... a meticulous deep dive into all things Trump and Kushner. A veteran investigative reporter with WNYC radio, NPR’s New York affiliate, Bernstein brings a keen eye for financial flimflam and the tectonics that buffet American politics ... the book is laden with original reporting and primary sources ... At times, Bernstein’s sentiments color her indictment ... Bernstein also does justice to Trump’s investments, his brushes with the law and the near-prosecution of his children by the Manhattan district attorney, Cyrus Vance Jr. On that score, American Oligarchs picks up where Bernstein’s earlier reporting left off.
... ambitious ... Bernstein at her narrative best [is] reportorial, pointed and unsparing, while reinforcing her theme that the Trumps and the Kushners are ruthless, cold, power hungry and endlessly ambitious ... But it is also true that Bernstein has picked a most difficult topic to probe for new insights. So much has been written already about the Trumps and the Kushners — and not just in the four-plus years since Donald Trump descended the escalator in Trump Tower spewing vitriol and hate — that to add new material to that grotesque canon is an exceptionally challenging task for any reporter, even one as diligent as Bernstein. While American Oligarchs is a rich and highly readable compendium, one does not finish it and think, 'I’ve just been bedazzled and infuriated anew.' Rather, the experience of consuming this book is more along the lines of reading an encyclopedia of many of the hateful things we already know, or think we know, about these two families ... I, for one, would have loved a far more detailed and anecdote-filled treatment of the Christie-Kushner feud, among others, than the one Bernstein provides.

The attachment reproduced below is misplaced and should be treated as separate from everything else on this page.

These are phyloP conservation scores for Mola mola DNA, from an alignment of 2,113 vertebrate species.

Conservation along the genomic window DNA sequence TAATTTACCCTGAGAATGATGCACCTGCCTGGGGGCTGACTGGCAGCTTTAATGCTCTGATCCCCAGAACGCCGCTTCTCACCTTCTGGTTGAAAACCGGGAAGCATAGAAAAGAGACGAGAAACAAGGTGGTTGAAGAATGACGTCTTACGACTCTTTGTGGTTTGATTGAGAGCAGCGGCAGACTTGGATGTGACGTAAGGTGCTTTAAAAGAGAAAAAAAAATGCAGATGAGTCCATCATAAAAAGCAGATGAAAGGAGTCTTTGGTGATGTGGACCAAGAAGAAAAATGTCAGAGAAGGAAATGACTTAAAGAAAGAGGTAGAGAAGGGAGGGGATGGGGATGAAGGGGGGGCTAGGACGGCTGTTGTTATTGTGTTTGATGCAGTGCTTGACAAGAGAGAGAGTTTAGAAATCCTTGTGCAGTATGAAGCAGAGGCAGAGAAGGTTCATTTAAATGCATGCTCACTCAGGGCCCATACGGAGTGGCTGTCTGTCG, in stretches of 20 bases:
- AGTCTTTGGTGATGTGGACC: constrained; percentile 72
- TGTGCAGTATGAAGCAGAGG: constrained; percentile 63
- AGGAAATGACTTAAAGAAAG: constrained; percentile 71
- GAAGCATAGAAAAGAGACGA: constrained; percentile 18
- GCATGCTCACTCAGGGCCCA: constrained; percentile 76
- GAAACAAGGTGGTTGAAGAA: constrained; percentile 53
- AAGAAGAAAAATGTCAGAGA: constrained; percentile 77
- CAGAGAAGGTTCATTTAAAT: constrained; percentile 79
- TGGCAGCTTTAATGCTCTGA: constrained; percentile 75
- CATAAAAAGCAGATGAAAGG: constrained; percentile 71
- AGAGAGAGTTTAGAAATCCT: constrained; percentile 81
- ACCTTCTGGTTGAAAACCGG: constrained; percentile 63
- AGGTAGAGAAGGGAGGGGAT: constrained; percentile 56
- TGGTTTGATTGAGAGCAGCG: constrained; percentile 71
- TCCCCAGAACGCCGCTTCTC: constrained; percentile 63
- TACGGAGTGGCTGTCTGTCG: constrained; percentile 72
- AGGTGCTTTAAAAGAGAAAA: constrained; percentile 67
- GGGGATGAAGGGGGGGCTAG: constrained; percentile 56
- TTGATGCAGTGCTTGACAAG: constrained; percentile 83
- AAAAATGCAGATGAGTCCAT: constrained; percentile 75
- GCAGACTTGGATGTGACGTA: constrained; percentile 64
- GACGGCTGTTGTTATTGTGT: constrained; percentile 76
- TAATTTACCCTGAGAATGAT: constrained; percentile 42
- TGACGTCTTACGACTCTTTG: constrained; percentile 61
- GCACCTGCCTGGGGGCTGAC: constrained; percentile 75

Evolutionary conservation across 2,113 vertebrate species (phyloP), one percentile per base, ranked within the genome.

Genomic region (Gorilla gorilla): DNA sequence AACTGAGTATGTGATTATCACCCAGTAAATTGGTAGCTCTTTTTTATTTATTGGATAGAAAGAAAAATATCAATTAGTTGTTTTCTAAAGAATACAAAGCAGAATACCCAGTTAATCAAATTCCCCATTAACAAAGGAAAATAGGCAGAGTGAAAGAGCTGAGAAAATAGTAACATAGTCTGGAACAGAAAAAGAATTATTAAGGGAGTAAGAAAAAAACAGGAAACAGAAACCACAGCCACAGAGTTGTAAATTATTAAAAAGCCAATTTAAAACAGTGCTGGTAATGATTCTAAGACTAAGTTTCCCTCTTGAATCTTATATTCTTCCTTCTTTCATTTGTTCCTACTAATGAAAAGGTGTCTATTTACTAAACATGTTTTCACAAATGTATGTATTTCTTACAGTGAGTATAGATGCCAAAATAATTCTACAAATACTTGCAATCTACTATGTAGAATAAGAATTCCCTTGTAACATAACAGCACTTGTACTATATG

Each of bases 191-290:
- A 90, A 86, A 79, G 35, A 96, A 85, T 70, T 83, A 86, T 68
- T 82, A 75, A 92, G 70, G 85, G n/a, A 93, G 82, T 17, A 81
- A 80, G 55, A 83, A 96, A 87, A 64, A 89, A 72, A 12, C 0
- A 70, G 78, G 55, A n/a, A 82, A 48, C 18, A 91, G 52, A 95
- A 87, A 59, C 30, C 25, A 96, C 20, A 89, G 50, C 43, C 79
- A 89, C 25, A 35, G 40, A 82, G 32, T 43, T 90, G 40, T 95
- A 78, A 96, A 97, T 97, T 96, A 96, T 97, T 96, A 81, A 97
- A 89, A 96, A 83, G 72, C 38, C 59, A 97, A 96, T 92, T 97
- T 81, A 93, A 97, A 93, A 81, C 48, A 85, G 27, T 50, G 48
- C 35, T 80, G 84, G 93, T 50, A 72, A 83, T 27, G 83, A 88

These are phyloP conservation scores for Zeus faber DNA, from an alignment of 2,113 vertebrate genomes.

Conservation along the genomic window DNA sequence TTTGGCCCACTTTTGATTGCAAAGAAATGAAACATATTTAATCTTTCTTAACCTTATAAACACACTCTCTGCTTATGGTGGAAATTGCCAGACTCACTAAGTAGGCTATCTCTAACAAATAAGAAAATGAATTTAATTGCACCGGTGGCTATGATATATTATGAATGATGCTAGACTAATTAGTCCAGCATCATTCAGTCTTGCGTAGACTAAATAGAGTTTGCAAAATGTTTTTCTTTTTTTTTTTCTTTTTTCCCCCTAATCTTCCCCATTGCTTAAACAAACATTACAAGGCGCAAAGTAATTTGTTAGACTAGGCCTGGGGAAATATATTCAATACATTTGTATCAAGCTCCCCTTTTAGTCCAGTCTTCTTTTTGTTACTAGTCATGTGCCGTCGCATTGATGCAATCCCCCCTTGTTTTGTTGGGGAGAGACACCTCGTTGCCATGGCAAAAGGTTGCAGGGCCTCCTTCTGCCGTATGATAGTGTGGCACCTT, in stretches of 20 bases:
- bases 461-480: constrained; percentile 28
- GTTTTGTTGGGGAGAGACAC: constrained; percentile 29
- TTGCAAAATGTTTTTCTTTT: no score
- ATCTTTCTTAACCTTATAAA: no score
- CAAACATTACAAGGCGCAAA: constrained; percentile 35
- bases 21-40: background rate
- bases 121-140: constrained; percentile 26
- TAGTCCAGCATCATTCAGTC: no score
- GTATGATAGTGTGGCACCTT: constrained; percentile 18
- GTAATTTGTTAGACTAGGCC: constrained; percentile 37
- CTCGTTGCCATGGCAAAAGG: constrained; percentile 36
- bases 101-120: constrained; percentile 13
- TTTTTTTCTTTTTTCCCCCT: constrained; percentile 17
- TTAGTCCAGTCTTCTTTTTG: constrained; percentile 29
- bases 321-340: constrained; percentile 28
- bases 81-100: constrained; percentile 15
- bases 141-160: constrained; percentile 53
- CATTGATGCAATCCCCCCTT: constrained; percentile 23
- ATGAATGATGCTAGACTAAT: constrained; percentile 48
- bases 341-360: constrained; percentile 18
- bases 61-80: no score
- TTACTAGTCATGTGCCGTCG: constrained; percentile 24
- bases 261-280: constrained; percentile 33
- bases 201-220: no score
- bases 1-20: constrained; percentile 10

There are now dozens, perhaps scores, of Trump-inspired and Trump-infused books on the market. Most are screeds, tales of scandal and infidelity, with tax evasion and crudity mixed in. They comprise a modern genre. American Oligarchs occupies this space, to be sure, but Bernstein’s account is written with more grace than its cousins, and more care — sometimes even caution ... Early in Bernstein’s tale we encounter the modern origins of the Kushners, their Polish shtetl roots and the slaughter of many of them at the hands of the Nazis. It is an affecting, poignant story, told well and without the facile irony — struggling family in merciless mid-century war turns into crooked family in late-century New Jersey —that a less accomplished writer might employ ... Bernstein displays deep understanding of these two families, and how the progeny had social status the parents lacked but coveted ... The irony of books like this one — and books defending the president, even the one by his own son — is that they reinforce views rather than reshape them. Then again, that is what contemporary media, and contemporary conversation, do every day. In the end, American Oligarchs is the American conversation in hardcover.